Should you join a guild or grind it out on your own?

Eventually this became ridiculously boring and time consuming and I wasn’t getting anywhere. I was stuck.

When I first started playing World of Warcraft (WoW(, I would do things on my own. I didn’t need anybody. I would complete quests and level up. It was great. Then I started getting these quest strings that kept leading me to instances that could only be completed if you went in as a group. I still refused to group up, so I just started grinding in challenging zones, killing as many mobs as I could to continue gaining XP (experience points) so I could level up. Eventually this became ridiculously boring and time consuming and I wasn’t getting anywhere. I was stuck.

Total n00b! My character before learning I needed a guild. Look how lonely he is.

Total n00b! My character before learning I needed a guild. Look how lonely he is.

I gave in and put my name in the queue to join a random group to enter and complete the instance, Ragefire Chasm.  Having not worked in a group before and not knowing my role in the group. I quickly drew mobs (monsters) to me and died quickly causing the rest of my group to fail. Well rolling with a random group is not going to work. I need to make connections. In WoW, there are people just lined up willing to help you all you need to do is reach out and connect.

I realized if I was going to grow as a player I needed to reach out and join a group. In game these are called guilds. So I started to interact with other players in the game, I learned from them and they helped me higher level quests. Eventually, they invited me to join their guild. As mentors they showed me how I was supposed to play in an instance. My role was a damage dealer. I had to stay away from the main action and cast spells and hurl fire bolts from afar. I was successfully able to complete instances, complete my goals, and level up after that.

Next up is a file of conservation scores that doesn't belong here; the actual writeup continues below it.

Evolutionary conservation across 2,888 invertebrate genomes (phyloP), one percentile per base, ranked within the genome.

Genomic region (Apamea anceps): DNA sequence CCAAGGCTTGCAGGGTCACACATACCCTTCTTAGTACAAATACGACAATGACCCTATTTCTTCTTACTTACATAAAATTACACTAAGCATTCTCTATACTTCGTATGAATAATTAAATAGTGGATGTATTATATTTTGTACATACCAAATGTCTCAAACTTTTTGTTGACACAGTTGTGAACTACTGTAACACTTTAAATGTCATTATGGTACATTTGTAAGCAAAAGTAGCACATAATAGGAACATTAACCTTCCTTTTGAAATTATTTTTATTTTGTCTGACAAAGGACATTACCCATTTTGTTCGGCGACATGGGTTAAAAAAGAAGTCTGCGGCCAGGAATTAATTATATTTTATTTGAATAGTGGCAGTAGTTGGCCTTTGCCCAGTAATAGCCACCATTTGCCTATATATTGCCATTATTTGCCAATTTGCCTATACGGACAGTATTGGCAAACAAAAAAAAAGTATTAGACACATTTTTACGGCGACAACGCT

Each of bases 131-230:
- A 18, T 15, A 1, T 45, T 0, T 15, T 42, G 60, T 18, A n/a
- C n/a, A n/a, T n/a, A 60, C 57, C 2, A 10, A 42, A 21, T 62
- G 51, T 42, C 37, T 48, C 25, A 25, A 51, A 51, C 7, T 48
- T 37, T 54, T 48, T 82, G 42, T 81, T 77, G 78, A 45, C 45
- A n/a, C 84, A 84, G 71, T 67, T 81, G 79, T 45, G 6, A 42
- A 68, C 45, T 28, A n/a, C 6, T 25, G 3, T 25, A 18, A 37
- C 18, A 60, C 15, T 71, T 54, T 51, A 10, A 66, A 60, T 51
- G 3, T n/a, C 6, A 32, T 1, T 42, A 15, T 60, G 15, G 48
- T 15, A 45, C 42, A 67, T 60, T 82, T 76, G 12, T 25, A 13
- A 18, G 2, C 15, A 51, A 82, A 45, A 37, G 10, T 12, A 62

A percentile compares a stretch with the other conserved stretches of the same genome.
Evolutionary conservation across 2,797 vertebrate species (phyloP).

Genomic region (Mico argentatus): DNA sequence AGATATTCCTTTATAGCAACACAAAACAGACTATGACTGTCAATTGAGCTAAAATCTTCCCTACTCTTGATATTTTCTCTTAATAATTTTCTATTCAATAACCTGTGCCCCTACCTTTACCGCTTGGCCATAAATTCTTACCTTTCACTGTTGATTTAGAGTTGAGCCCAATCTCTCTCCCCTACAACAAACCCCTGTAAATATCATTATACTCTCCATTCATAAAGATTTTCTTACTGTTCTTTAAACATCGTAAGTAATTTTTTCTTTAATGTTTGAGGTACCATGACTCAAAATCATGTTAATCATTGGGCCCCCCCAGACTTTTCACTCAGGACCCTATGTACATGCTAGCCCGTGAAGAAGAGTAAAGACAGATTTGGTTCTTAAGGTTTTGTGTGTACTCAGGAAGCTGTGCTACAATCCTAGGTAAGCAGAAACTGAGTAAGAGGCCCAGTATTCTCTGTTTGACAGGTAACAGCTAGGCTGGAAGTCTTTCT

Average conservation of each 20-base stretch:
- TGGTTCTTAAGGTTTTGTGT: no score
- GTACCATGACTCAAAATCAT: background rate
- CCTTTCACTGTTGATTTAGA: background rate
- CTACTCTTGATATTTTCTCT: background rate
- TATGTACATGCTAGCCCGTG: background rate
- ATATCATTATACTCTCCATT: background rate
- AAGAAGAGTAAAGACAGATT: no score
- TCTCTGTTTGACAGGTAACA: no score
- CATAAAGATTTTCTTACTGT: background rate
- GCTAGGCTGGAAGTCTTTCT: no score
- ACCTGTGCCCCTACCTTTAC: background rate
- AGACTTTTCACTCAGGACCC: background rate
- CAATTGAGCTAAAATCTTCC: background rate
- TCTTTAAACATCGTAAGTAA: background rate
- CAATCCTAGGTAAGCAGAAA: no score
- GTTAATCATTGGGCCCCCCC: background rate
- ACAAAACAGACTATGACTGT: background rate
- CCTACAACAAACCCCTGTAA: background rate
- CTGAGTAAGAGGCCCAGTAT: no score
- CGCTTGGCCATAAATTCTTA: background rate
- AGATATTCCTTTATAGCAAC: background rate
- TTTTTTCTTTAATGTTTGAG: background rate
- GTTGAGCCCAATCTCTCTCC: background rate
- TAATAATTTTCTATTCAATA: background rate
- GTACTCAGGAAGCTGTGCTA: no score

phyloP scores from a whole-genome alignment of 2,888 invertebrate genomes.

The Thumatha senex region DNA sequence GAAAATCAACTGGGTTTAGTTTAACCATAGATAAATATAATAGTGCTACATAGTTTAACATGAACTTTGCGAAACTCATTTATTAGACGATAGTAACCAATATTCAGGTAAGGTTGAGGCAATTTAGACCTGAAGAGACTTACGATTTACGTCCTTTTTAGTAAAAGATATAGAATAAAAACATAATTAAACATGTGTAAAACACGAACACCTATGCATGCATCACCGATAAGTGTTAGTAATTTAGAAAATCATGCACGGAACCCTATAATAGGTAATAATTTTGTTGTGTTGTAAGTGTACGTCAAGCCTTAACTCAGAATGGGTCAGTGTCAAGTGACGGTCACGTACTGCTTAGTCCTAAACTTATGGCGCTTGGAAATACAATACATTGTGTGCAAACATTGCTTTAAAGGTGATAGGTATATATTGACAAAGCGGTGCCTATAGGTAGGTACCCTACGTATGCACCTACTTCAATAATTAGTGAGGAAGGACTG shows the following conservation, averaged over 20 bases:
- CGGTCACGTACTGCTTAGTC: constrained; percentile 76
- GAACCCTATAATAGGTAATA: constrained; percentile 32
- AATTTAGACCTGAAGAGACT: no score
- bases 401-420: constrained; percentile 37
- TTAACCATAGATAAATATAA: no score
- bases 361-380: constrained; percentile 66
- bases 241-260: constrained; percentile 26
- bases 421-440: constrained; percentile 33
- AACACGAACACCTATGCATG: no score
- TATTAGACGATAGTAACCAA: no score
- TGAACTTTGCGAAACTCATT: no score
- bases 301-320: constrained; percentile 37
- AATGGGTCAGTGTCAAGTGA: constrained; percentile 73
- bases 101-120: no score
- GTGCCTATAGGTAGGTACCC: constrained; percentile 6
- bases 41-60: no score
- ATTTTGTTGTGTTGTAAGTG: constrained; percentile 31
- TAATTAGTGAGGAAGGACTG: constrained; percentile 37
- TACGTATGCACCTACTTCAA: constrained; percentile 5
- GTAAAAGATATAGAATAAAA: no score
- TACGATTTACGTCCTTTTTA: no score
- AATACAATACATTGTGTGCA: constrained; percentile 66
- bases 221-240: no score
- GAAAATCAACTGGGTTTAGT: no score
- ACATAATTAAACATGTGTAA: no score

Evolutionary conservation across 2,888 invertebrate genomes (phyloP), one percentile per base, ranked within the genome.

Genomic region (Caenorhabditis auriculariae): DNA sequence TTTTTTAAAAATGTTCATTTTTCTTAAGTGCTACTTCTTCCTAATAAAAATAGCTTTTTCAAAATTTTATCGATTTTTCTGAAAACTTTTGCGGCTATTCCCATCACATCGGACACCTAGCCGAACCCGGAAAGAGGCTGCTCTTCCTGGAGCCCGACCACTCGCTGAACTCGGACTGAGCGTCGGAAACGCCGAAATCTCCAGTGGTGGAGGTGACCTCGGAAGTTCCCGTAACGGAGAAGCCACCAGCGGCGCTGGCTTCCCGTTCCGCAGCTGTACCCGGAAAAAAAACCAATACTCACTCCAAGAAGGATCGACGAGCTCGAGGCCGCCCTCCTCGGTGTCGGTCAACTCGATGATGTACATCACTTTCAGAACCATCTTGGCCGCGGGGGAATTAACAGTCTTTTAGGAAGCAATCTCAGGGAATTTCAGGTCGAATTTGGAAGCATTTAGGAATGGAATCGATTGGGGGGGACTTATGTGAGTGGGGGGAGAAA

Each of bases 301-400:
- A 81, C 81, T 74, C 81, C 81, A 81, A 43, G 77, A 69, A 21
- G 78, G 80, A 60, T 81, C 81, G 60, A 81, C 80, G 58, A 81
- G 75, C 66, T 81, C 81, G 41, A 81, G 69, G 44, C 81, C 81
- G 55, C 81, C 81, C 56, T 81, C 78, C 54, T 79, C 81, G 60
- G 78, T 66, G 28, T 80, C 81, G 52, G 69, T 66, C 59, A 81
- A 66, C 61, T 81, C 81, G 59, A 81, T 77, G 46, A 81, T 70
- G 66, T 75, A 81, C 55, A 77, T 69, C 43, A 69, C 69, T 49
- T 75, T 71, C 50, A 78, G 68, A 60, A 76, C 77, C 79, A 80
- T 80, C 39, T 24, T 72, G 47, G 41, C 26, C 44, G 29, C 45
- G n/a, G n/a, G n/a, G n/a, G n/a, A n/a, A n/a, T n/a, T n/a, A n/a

Does any of this sound familiar?

That’s a hefty goal and you can’t do that by yourself.

Well unless you’ve played MMORPGs (massively multiplayer online role playing games) probably not. Okay substitute all the game play and speak with your role as and educator. Imagine trying to get through the first few years of teaching on your own. It doesn’t happen you have to connect. The guild that you build is your PLC/PLN. Your ultimate goal: teaching your students what they need in order to be the best that they can be. That’s a hefty goal and you can’t do that by yourself.

So tonight’s #levelupED chat (9pm EST) will be about building your guild (PLN) and why being a connected educator is vital.

If you haven’t yet, please visit our guild page to join, contribute and provide feedback.

Build your guild and level up for an EPIC WIN!

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Build your Guild?

Quest objective: Bring a friend to #levelupED chat tonight, introduce yourself and your friend.

Rewards: Get a shout out in a future blog post.